All NFL games are not created equal. And the impact of certain losses carries far greater weight than others. The sting's more lasting.
And some teams experienced rather damning defeats on Sunday. We rank them for you, Schein Nine style, starting with the worst of the worst ...
1) Chicago Bears
I was all in on the Bears. I was buying the defense. I was buying the head coach. I was buying Chicago as a playoff team and division favorite.
And then the Bears lost to Brock Osweiler. Following a bye. With the Patriots coming to town next week.
Welcome to Brock bottom.
Over the course of last week, I figured Sunday's game would provide us with an opportunity to really learn something about the upstart Bears' character. Fresh off an early rest week, how would they handle a business trip to hot-and-humid Miami? Then news broke that Osweiler would be starting for the injured Ryan Tannehill, and the big question was: How many times would Khalil Mack and Co. sack this punchline?
The answer: Zero. Mack and the defense didn't bother to show up. Brock Osweiler -- yes, thatBrock Osweiler -- carved them up for 380 yards and three touchdowns in an overtime win.
And it was in the extra period where Matt Nagy really bothered me, playing for a long (and eventually, ill-fated) field-goal attempt by running the ball on three straight downs after the Bears had entered Dolphins territory. It was just awful. Running the ball on third-and-4? That is not winning football in 2018. Say what you will about Mitchell Trubisky, but here are the QB's numbers on third downs in the fourth quarter this season: 7 of 10, 7.1 yards per attempt, 123.3 passer rating. Instead of giving him a chance, though, Nagy took the ball out of his hands. And this ultimately allowed Osweiler to lead the Dolphins down the field for the dagger field goal at the gun.
That felt like the single most disappointing loss of the season, let alone Week 6.
2) Jacksonville Jaguars
Ugh. After a 31-20 win over the Patriots in Week 2, Jacksonville looked like the AFC favorite. A month later, I'm not even sure this team will still be playing come January.
It was one thing to get smoked by Patty Mahomes in Kansas City. Quite another to be outplayed and out-coached in a 33-point loss to the Jason Garrett-led Cowboys, of all teams. This was a totally dysfunctional Dallas squad, ripe to be punched out. Instead, Dak Prescott and Ezekiel Elliott punished the Jags' vaunted defense drive after drive. Dallas racked up a whopping 206 yards on the ground alone.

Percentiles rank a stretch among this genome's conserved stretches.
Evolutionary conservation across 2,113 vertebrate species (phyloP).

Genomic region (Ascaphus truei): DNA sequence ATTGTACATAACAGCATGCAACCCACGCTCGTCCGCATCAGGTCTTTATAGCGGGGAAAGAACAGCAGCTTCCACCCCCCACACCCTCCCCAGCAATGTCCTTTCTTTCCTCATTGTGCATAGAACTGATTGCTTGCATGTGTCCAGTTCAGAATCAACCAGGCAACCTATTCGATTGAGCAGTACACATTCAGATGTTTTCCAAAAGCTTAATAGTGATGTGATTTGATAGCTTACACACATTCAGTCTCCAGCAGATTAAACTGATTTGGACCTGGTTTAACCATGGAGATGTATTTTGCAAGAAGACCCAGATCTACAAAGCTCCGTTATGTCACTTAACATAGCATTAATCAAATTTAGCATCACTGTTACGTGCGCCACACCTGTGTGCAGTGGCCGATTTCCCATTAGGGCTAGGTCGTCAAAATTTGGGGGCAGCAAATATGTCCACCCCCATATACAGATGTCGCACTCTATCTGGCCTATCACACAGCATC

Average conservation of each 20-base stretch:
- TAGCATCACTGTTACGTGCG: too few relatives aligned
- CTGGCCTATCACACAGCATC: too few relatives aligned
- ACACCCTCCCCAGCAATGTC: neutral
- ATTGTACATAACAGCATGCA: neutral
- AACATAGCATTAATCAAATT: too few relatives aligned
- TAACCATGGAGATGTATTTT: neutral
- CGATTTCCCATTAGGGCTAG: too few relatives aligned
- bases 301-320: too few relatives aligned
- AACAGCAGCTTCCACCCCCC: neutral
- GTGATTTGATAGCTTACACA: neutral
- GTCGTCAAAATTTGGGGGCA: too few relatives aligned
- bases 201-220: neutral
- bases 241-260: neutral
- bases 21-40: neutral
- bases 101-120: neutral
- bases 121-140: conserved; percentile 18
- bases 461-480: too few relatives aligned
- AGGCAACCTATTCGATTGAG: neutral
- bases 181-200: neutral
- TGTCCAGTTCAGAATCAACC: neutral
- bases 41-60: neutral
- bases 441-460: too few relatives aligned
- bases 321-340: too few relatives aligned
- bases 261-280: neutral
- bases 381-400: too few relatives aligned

Meanwhile, Blake Bortles looked like Blake Bortles again, leading Jacksonville on one scoring drive -- in the third quarter, when the Jags were already trailing 24-0. He's just not a reliable quarterback. Jacksonville's front office failed by not attempting to upgrade the position during the offseason. This offense needs Leonard Fournette back, ASAP.
I still like this squad, but if the 3-3 Jags don't get their act together very soon, they'll be watching the playoffs on TV.
3) Denver Broncos
It seemed as if John Elway wanted to fire Vance Joseph after his first year on the job. He should've done it. Broncos CEO Joe Ellis didn't exactly give Joseph a ringing endorsement last week. Nor should he have. Joseph, who's now 7-15 as Denver's coach, is in over his head. It was a bad hire. Elway should've picked Kyle Shanahan. Or anyone else.
Yes, the Rams are the best team in football. No shame in losing to them -- in a vacuum. But Joseph is not operating in a vacuum. His team just dropped its fourth straight game. His defense -- the side of the ball he's experienced in -- just became the first unit in NFL history to concede 200-yard rushing games to opposing running backs in consecutive weeks. And nobody should be surprised that Case Keenum has turned back into a pumpkin.
The natives are restless. The local media is swarming. Denver is a mess. And the Broncos still, somehow, need a brand new coach and quarterback.
4) Cincinnati Bengals
So close, yet so far. I took the cheese on Cincy -- and still like this version of the Bengals a lot -- but I obviously forgot one crucial factor in the run-up to this game: